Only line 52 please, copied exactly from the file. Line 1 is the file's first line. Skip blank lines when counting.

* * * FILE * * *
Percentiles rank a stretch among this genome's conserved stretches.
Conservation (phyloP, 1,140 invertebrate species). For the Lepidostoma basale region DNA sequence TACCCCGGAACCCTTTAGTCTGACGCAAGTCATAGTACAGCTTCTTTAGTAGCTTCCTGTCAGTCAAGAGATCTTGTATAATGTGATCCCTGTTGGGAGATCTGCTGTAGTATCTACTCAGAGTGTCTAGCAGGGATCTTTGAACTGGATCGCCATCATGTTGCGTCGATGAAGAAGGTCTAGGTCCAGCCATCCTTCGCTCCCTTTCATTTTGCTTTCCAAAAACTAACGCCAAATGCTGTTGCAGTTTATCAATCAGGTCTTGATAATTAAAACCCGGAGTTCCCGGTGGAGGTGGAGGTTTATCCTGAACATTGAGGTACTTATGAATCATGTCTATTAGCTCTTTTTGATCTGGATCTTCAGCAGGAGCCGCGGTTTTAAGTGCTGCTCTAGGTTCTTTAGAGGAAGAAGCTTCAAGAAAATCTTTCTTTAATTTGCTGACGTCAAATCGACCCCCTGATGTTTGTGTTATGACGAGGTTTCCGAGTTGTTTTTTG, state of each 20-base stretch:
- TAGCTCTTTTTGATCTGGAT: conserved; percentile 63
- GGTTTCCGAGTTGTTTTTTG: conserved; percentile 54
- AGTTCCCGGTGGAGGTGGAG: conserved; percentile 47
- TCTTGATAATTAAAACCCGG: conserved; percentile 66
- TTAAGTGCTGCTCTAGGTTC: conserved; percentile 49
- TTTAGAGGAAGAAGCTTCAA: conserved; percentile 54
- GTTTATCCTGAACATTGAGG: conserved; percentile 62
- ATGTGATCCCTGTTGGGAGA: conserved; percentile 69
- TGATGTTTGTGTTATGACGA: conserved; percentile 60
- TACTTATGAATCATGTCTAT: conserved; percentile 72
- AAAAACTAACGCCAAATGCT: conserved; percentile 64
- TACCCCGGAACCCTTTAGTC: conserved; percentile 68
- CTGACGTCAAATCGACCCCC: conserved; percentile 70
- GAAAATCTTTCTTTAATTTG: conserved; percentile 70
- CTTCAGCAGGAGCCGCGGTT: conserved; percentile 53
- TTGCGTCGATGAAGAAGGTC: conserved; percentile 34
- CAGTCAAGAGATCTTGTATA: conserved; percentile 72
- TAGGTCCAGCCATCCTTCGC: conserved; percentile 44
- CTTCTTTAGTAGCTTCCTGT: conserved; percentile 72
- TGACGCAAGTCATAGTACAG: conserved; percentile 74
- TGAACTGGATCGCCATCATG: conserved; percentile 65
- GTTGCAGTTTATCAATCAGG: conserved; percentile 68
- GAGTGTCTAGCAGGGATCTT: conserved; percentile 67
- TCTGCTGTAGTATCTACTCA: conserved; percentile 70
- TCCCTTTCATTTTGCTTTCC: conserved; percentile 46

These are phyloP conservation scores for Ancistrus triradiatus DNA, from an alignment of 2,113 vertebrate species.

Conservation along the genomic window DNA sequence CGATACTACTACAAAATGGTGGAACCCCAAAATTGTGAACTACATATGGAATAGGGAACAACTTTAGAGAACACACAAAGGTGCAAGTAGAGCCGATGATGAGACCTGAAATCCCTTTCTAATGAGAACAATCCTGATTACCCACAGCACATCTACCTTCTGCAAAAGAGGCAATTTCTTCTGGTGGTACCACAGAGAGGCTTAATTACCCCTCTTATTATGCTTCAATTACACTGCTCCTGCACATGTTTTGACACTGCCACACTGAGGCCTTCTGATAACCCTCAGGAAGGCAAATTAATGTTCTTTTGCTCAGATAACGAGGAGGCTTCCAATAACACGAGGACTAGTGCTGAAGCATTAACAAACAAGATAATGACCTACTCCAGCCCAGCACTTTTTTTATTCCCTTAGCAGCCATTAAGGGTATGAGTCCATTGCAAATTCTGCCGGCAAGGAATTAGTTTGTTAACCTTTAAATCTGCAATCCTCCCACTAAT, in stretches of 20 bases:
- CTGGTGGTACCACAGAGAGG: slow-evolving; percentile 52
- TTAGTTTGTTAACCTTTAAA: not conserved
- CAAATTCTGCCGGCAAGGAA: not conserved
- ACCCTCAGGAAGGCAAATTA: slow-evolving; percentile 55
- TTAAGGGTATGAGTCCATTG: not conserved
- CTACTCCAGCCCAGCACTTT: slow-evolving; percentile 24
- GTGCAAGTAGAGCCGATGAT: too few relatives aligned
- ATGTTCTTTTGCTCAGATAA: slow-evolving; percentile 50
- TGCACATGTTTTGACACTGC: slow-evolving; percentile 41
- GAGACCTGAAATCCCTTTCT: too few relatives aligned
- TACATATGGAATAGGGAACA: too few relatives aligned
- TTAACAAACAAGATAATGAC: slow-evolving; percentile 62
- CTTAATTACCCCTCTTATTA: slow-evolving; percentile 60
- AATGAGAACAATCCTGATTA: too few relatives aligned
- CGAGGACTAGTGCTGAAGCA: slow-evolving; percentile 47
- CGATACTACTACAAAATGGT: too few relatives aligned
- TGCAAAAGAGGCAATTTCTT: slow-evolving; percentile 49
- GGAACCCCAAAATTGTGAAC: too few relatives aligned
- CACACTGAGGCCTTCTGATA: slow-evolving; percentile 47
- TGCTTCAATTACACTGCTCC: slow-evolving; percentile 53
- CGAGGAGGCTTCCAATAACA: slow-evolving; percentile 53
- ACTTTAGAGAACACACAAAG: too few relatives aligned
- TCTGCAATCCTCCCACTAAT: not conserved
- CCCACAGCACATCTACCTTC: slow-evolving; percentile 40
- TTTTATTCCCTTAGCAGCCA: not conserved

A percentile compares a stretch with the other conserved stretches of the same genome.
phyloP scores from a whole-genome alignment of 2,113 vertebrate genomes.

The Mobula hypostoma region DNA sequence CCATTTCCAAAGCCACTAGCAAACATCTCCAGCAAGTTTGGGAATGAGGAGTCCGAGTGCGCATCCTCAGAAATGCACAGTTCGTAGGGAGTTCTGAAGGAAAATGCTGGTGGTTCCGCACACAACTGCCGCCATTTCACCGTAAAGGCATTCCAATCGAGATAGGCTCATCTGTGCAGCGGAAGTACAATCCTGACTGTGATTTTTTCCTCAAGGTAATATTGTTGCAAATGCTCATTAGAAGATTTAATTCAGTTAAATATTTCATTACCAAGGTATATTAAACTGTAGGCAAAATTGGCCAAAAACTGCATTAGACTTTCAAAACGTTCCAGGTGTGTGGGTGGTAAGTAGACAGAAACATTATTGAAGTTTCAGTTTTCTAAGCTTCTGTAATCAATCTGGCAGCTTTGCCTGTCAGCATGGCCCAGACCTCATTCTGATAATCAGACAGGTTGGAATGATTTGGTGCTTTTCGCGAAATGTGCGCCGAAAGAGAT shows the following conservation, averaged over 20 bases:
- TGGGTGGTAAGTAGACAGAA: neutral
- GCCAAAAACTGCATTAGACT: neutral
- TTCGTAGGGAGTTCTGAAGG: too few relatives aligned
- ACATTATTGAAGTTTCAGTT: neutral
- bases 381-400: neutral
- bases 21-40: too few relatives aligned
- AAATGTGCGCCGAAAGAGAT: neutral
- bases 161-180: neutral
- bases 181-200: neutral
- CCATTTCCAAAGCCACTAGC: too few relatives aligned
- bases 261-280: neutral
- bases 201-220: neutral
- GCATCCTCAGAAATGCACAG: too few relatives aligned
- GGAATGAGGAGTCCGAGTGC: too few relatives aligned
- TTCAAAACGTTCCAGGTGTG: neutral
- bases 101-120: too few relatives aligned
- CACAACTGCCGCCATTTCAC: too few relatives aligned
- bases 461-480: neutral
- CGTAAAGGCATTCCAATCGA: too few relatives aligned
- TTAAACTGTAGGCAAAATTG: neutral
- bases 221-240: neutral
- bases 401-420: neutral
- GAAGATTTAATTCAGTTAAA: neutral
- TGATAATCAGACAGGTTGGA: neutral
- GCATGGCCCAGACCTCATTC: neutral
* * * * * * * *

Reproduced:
- TCTGCAATCCTCCCACTAAT: not conserved